By this time, Ginger had dropped off her note at the sheriff's office and detectives were poking around in the abandoned remains of Larry's law practice, talking to employees like Sara Dutra, the attractive 21 year old art student from Sacramento State who worked at the MacNab law firm as an office secretary. She brought her little dog, Ralph, with her to the sheriff's office. Sara told the detectives that she and the Lisa had become close friends.
And so she, Sara, certainly noticed how erratic Elisa became after Larry went missing or work all day long.
Sara confirmed what Ginger Miller said, that Elisa kept changing her explanations for Larry's whereabouts. And Sara said she saw Elisa signing Larry's name on checks and day to day business transactions.
I figured she'd feel a home for sale.
In early January 2002, Cesira Elisa planned a trip to Arizona to attend a horse show. And in the absence of Larry, invited Sara to go along.
Oh, all pay for all. But when Sarah got to the airport. The ticket was not paid for.
You know what, if you get a call and that was that, said Sarah, she hadn't heard from Alisa since she called them on the phone, was all about Thomas test was the San Joaquin County prosecutor.
He'd handled a number of missing persons cases. And so when he heard about the case of Larry and Elisa McNevin, he gravitated toward it.
He was an attorney with a caseload who just disappeared. This isn't someone who's a homeless person who just vanishes. And you think maybe they took a Greyhound and went to Nevada test.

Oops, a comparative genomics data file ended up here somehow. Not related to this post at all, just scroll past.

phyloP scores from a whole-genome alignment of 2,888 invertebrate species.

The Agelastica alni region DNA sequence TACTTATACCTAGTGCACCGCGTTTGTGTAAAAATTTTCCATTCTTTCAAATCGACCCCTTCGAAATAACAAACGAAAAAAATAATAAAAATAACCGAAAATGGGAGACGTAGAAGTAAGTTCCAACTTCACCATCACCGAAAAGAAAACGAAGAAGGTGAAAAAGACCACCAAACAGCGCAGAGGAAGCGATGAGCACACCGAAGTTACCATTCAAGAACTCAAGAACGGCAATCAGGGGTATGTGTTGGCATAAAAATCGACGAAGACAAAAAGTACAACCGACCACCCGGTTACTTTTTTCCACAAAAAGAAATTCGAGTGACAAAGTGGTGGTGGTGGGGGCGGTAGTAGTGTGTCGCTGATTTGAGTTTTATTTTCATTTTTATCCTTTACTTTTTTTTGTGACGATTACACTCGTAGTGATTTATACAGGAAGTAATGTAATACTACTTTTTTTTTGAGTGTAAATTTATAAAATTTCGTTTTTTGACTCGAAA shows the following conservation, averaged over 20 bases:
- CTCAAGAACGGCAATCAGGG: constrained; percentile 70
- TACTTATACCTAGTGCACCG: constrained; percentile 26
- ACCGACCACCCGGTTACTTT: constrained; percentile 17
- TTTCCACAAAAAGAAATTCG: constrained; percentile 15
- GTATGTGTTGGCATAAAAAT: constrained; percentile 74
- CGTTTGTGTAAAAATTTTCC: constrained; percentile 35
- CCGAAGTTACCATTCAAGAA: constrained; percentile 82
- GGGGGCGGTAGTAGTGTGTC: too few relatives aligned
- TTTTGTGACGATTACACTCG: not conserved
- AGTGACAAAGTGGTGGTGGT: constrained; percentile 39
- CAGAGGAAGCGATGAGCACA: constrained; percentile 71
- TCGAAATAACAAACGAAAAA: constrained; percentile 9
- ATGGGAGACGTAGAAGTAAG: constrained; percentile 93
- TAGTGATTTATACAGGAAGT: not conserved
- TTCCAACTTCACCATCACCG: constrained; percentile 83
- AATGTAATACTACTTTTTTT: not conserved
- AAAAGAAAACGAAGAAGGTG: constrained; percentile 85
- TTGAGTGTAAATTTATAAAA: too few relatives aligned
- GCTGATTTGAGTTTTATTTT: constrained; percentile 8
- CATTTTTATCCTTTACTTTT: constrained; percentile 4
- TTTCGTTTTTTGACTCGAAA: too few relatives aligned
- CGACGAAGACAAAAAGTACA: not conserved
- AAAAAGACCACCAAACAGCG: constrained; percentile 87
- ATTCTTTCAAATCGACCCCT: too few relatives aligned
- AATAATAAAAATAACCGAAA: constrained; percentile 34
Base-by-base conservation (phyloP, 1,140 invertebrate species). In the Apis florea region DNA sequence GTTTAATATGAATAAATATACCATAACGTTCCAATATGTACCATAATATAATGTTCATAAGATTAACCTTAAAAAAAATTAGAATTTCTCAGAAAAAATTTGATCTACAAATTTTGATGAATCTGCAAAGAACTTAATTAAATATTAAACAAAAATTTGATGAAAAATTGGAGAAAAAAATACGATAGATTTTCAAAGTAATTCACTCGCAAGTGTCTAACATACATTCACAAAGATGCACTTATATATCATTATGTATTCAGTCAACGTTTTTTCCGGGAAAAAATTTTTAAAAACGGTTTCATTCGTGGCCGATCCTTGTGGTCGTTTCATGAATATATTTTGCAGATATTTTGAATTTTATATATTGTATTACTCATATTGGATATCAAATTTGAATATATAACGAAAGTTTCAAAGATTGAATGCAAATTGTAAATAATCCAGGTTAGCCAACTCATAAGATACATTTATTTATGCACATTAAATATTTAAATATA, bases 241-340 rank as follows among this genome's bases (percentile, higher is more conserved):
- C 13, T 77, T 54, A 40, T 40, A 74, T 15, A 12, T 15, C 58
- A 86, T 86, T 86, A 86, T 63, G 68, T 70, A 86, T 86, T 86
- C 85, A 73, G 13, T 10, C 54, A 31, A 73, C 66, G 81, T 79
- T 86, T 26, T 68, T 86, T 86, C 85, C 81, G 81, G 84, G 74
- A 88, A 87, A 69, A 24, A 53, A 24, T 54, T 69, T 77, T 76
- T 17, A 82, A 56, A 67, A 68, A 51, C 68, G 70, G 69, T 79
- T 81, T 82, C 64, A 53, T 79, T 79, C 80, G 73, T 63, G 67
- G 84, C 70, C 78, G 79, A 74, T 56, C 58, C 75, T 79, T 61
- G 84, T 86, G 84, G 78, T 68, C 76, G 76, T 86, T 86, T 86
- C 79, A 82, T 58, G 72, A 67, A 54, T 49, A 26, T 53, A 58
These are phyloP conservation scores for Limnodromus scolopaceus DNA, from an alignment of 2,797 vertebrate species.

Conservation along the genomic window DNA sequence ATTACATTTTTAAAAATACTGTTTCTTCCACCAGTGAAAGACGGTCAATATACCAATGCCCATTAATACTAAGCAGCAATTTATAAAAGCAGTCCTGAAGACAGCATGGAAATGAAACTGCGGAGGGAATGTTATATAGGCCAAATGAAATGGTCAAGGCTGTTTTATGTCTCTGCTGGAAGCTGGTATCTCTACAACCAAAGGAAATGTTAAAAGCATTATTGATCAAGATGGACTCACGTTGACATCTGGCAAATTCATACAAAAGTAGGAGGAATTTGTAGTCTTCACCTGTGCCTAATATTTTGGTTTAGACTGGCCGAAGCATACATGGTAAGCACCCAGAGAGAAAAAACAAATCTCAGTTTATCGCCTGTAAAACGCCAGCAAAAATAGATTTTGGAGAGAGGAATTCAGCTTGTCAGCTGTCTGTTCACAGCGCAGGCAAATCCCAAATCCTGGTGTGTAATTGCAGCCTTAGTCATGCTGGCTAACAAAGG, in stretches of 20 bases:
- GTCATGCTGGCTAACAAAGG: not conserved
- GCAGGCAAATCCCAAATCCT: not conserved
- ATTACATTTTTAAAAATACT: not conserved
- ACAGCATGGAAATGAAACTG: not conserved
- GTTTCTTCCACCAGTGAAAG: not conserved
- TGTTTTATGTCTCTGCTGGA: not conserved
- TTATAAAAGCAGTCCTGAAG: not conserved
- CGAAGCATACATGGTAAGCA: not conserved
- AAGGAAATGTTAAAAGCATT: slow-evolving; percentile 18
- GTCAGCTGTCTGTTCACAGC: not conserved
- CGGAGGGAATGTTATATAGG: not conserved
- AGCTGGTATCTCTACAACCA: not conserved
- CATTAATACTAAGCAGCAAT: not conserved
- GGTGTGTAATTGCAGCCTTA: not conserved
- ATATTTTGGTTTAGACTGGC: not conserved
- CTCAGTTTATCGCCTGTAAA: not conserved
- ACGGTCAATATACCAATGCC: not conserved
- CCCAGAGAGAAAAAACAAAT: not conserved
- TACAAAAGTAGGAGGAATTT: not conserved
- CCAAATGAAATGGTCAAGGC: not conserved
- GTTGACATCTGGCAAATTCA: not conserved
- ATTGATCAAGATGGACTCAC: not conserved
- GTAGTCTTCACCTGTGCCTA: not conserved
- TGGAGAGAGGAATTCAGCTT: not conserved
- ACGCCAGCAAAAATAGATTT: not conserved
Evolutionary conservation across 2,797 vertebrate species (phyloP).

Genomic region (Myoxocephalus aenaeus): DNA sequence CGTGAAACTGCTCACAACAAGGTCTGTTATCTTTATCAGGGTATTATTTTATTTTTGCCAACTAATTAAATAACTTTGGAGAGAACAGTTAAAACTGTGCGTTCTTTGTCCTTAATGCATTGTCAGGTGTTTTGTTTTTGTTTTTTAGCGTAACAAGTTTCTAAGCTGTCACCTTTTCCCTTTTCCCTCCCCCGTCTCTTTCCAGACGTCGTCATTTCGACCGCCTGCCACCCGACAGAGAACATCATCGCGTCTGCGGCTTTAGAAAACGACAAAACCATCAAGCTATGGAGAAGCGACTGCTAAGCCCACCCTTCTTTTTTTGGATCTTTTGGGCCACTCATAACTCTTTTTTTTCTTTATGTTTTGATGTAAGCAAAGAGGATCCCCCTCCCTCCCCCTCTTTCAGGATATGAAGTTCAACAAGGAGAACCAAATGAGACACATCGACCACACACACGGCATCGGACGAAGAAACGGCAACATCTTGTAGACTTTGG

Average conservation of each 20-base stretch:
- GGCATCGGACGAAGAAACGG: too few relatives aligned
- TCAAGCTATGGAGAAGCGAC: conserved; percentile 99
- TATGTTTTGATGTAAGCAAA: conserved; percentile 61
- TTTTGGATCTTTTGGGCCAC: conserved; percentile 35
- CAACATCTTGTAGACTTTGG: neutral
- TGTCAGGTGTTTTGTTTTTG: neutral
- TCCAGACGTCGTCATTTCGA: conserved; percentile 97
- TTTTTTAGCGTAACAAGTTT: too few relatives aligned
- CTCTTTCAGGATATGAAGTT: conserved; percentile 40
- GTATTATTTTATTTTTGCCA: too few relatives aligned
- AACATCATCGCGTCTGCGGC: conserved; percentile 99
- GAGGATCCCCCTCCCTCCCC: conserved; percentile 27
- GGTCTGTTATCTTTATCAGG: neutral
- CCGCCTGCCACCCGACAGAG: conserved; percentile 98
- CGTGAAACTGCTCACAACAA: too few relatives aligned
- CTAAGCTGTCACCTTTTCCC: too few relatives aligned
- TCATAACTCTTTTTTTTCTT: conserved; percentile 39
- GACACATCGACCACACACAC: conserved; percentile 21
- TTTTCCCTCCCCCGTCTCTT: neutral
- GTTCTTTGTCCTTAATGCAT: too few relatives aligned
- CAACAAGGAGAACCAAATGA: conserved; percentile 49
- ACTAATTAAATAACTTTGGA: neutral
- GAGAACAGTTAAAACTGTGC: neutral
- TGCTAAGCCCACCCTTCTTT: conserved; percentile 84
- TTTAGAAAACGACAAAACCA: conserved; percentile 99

It began by taking a good, hard look at Elisa. She was a person out of a 40s film noir movie in that she was a stunner physically. Everyone said that, but more importantly, she had a control over man that just amazed me. She was able to say jump. And the men would say how high.
It certainly seemed true for Larry. So is that his old friend, Fred Atcheson, she was controlling him to the extent that she was keeping him away from his family and his former friends. Does that include the relationship he had with you?
No question about you. Find yourself shut out. Yeah. So did Larry's daughter, Tavia, Elisa completely cut me out of the picture and I was devastated.
But why? Why was Elisa keeping Larry away from his family and friends? What did she have to hide?
He called me up once on the phone and said, Fred, I don't know who she is. And, you know, I thought he meant well. We don't really ever know who our spouses are deep down. And he said, no, I don't even know if this is who she is, if her name is what she says it is or anything by then, said Fred.
Mary had discovered ample reason to stop trusting Lisa.
He couldn't keep his wallet in his pants.
He told you that, yeah, she would steal money out of his wallet. He had to hide his wallet in his own house.
Turned out she was also stealing from the law firm.
She'd ripped him off for how much? I mean, I did over a hundred thousand dollars.
Larry told Fred all about his troubles with Elisa. And yet he kept her around, not like he hadn't divorced women before, but not this one. Tavia didn't get it.
I mean, he always said she has this hold over me and I never understood what that meant.
And Larry's comments to Fred about not knowing his wife, well, his suspicions turned out to be true. A little research told detectives that the real woman behind the name Elisa MacNab name had a considerable criminal rap sheet, including stolen property, credit card fraud, grand theft.
She really had a way of ingratiating herself with men and using her female charms. And she was very, very good at it. She was a true and true con artist.
So was Elisa just conning Larry surely thought Fred she wouldn't have done away with him, would she?